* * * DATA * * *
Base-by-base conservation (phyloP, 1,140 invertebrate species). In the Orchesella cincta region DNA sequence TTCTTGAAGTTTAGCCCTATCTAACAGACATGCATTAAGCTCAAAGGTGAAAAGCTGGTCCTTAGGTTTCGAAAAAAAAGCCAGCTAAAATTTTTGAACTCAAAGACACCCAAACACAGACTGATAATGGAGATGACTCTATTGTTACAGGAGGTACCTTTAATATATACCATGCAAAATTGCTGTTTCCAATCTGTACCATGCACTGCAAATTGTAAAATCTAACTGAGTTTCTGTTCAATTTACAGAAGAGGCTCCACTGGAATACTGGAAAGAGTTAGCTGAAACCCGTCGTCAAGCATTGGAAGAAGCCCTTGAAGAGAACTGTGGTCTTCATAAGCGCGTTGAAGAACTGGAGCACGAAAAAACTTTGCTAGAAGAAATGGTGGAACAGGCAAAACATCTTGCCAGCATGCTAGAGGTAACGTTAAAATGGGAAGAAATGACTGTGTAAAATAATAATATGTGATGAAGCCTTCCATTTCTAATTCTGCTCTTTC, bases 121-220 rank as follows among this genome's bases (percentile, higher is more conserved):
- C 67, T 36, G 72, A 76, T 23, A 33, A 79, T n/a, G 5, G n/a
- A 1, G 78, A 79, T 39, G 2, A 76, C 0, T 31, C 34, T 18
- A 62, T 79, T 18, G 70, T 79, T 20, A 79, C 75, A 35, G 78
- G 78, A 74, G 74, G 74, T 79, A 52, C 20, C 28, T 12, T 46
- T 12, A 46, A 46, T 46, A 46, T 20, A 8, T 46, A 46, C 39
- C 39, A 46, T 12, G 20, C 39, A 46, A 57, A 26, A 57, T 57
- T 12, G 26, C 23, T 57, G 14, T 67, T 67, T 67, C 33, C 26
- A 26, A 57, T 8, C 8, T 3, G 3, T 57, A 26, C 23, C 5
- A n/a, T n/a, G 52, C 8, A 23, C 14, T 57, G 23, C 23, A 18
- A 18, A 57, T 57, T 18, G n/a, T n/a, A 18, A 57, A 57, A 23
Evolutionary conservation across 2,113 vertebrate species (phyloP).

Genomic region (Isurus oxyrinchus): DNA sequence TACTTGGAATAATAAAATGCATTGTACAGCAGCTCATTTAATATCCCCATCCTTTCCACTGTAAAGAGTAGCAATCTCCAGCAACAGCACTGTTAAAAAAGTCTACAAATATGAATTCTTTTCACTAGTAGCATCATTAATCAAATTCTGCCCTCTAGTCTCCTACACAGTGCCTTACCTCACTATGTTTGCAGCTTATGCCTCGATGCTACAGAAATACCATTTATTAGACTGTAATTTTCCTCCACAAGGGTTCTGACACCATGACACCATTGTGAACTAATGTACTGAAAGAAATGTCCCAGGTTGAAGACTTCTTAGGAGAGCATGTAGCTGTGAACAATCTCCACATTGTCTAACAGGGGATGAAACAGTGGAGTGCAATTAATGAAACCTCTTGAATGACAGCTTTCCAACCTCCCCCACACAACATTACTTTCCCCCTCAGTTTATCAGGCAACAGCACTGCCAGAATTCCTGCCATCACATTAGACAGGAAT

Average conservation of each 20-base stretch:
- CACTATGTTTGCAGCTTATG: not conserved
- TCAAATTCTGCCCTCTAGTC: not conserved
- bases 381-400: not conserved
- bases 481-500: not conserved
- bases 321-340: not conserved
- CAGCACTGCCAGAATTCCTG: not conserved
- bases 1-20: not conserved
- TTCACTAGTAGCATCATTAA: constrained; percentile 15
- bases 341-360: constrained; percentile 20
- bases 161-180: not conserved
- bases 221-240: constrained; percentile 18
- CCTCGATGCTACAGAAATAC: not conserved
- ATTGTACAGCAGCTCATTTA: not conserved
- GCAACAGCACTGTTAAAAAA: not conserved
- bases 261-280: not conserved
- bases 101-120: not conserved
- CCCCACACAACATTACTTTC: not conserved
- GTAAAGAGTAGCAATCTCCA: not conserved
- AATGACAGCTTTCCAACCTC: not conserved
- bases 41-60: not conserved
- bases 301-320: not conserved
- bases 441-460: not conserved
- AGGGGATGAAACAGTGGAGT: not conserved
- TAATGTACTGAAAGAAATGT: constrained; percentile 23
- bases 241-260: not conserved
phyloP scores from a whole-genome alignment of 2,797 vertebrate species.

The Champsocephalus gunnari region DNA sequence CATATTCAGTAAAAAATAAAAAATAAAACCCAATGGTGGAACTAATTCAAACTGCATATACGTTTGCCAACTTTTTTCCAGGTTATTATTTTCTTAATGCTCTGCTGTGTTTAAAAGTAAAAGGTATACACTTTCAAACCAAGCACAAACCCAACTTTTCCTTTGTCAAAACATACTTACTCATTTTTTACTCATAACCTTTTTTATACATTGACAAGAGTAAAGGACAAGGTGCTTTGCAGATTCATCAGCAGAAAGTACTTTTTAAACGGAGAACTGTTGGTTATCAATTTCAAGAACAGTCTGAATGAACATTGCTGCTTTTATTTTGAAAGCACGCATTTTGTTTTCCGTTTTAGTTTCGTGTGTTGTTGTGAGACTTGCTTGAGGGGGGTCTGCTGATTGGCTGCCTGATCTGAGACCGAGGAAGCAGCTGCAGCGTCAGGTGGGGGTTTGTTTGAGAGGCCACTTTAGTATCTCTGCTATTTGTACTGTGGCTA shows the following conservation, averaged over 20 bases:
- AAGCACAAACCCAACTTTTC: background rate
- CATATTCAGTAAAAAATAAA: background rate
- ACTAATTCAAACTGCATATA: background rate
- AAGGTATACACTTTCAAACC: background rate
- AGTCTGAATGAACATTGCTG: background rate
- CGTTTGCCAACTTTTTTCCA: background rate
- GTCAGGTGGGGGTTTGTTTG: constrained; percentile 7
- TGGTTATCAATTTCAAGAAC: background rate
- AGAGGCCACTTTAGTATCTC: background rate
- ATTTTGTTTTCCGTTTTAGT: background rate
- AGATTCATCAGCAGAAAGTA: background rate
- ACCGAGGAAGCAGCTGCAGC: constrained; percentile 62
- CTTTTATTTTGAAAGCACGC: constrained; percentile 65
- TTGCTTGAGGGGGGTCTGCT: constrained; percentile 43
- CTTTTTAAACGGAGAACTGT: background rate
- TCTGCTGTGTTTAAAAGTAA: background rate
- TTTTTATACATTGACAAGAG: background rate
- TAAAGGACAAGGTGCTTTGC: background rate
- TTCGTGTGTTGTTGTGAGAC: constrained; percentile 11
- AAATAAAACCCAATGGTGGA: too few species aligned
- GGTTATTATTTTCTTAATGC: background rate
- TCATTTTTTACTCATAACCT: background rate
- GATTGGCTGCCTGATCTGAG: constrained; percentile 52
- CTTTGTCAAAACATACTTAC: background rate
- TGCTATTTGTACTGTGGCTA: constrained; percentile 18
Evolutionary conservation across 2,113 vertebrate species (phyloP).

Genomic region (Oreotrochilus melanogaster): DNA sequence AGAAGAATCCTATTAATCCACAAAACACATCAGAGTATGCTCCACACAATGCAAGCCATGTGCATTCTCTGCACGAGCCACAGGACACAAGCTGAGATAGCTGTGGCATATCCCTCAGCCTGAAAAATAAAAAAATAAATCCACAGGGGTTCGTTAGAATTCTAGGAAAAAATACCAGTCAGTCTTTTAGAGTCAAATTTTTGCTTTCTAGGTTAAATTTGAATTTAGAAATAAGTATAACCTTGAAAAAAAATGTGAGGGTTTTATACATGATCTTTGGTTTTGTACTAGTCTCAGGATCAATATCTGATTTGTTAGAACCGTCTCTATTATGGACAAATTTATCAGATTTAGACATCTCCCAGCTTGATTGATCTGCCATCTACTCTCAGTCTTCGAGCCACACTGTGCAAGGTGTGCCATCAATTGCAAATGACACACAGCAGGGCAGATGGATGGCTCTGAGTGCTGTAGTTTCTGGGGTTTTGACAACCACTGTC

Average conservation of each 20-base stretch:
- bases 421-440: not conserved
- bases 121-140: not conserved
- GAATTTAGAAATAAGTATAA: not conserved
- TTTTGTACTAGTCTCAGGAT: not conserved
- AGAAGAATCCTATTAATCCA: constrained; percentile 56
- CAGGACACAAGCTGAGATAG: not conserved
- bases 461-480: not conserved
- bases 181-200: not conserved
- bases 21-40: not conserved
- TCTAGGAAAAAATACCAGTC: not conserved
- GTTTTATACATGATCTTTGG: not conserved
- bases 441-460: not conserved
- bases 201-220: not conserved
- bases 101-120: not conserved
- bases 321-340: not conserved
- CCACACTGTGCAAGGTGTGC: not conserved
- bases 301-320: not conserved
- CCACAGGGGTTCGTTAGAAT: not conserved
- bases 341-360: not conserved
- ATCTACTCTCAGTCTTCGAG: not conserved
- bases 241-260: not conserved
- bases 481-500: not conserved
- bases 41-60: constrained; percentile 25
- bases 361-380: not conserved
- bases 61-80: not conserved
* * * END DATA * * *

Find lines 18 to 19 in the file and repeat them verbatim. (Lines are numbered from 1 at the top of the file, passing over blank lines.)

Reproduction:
- bases 481-500: not conserved
- bases 321-340: not conserved